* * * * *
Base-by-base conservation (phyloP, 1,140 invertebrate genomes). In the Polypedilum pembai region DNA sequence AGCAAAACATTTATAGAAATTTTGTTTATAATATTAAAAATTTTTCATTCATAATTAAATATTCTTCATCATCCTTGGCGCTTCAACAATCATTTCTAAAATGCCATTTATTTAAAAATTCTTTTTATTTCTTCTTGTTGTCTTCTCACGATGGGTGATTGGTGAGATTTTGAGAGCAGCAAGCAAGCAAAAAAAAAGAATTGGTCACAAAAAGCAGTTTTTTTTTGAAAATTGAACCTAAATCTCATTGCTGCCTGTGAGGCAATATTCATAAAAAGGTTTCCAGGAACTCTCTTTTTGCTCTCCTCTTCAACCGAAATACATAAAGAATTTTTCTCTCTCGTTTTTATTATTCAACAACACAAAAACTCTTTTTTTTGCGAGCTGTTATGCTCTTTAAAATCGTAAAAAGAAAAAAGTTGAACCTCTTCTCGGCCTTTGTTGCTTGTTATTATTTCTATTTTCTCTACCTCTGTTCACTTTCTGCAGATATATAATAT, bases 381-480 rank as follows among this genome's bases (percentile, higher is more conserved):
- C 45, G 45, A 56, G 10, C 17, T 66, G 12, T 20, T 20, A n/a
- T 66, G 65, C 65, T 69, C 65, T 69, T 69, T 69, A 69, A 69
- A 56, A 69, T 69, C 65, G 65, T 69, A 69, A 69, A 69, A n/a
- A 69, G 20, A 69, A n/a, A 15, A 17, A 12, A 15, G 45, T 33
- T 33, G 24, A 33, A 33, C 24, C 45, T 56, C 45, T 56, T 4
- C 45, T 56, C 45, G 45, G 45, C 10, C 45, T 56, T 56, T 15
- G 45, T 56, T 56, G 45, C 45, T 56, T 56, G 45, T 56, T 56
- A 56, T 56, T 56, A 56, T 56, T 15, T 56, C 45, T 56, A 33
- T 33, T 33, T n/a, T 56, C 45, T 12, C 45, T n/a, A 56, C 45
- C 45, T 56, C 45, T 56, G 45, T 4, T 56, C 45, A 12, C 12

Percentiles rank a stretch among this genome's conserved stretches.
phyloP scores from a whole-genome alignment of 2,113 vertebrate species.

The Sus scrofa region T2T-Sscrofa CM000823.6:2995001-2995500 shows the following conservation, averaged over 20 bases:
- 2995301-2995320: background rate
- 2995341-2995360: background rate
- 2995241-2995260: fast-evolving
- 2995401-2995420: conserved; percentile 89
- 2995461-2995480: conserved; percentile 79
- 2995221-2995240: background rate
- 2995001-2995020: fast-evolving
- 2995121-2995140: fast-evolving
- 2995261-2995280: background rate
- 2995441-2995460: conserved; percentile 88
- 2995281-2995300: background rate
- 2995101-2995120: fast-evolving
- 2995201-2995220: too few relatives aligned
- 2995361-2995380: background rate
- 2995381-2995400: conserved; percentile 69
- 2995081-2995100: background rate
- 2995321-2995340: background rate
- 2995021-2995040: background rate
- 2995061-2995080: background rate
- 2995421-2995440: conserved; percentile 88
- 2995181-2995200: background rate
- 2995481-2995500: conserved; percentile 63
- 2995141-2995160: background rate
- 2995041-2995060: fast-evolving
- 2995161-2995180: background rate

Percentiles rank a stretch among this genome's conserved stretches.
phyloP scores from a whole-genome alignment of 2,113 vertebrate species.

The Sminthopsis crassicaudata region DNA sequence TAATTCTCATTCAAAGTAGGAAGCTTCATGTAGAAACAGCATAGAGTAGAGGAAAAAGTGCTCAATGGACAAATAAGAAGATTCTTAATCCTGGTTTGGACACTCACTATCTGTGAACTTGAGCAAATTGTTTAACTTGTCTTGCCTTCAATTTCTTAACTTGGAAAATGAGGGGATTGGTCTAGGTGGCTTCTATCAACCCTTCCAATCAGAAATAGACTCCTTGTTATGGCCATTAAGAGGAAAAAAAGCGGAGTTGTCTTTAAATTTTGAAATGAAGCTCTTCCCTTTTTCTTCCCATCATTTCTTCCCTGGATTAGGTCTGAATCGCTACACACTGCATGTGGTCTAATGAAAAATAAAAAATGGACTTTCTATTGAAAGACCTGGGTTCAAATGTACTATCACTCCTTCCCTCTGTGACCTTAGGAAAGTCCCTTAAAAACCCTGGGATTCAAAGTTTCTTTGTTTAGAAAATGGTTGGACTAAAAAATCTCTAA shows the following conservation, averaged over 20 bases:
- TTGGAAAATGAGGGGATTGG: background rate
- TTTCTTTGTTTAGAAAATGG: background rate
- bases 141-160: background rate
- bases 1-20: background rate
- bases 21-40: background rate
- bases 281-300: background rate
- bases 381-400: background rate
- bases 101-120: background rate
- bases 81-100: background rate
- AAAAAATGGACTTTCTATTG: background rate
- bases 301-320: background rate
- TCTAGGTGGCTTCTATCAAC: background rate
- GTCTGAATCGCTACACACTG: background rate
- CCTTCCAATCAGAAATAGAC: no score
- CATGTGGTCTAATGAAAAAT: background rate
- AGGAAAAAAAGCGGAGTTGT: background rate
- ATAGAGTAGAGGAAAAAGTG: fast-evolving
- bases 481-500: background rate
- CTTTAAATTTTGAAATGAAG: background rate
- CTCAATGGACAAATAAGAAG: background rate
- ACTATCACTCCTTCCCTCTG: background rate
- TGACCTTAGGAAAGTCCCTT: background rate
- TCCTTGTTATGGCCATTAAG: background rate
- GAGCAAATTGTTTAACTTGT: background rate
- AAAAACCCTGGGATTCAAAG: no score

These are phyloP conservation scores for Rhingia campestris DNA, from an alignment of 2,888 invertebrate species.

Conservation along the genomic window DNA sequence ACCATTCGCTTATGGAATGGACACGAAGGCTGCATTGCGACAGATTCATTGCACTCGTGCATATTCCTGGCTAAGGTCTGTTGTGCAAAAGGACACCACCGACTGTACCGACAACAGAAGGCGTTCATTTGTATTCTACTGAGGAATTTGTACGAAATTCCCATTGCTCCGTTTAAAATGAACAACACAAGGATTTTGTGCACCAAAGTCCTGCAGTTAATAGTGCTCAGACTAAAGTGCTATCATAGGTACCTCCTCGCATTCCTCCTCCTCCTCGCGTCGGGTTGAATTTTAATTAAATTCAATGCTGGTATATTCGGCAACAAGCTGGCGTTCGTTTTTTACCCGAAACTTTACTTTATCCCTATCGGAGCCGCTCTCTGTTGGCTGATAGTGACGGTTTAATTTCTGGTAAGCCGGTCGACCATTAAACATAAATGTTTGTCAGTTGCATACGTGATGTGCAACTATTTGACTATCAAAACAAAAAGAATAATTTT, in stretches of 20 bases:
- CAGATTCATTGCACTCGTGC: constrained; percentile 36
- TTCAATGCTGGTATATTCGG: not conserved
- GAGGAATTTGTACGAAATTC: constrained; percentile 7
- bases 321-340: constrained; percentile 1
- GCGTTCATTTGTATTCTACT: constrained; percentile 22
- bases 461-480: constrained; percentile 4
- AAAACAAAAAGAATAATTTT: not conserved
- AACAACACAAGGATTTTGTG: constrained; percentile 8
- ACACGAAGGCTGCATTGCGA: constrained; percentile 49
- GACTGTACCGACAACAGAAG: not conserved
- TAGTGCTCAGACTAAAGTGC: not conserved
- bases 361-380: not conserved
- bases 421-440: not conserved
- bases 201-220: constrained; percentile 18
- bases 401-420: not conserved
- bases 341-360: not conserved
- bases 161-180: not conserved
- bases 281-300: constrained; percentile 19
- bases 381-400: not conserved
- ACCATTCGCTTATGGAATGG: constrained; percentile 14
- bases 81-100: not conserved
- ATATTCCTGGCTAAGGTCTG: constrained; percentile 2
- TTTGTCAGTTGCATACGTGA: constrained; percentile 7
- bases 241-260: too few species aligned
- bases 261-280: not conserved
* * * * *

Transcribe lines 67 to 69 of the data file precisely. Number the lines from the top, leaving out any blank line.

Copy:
- AAAAACCCTGGGATTCAAAG: no score

These are phyloP conservation scores for Rhingia campestris DNA, from an alignment of 2,888 invertebrate species.

Conservation along the genomic window DNA sequence ACCATTCGCTTATGGAATGGACACGAAGGCTGCATTGCGACAGATTCATTGCACTCGTGCATATTCCTGGCTAAGGTCTGTTGTGCAAAAGGACACCACCGACTGTACCGACAACAGAAGGCGTTCATTTGTATTCTACTGAGGAATTTGTACGAAATTCCCATTGCTCCGTTTAAAATGAACAACACAAGGATTTTGTGCACCAAAGTCCTGCAGTTAATAGTGCTCAGACTAAAGTGCTATCATAGGTACCTCCTCGCATTCCTCCTCCTCCTCGCGTCGGGTTGAATTTTAATTAAATTCAATGCTGGTATATTCGGCAACAAGCTGGCGTTCGTTTTTTACCCGAAACTTTACTTTATCCCTATCGGAGCCGCTCTCTGTTGGCTGATAGTGACGGTTTAATTTCTGGTAAGCCGGTCGACCATTAAACATAAATGTTTGTCAGTTGCATACGTGATGTGCAACTATTTGACTATCAAAACAAAAAGAATAATTTT, in stretches of 20 bases: